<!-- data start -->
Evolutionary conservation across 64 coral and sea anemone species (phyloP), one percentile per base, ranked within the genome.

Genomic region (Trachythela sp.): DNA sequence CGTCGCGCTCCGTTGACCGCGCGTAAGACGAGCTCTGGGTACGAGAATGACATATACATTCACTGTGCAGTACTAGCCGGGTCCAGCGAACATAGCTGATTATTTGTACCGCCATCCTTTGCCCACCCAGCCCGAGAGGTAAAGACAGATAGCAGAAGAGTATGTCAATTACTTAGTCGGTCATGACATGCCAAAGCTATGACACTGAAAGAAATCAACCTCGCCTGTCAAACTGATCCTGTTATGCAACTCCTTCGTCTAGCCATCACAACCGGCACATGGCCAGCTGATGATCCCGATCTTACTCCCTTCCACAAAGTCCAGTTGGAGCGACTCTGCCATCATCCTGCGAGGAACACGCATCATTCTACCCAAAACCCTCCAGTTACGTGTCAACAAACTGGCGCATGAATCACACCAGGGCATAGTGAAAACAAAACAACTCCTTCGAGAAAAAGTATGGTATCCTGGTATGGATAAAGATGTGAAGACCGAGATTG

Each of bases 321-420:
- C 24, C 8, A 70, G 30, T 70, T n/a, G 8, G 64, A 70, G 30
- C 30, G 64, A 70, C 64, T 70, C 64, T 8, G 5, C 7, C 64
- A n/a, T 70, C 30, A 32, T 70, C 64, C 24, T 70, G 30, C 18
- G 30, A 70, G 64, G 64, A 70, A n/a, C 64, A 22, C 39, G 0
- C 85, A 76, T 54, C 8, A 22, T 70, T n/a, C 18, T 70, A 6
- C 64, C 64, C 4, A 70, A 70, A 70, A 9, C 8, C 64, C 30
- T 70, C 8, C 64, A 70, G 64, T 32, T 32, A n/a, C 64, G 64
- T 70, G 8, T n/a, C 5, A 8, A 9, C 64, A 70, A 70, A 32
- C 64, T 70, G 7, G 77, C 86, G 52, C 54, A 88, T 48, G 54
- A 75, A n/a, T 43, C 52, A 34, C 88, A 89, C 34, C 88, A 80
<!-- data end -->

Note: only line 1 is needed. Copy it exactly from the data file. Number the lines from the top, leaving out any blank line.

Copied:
Evolutionary conservation across 64 coral and sea anemone species (phyloP), one percentile per base, ranked within the genome.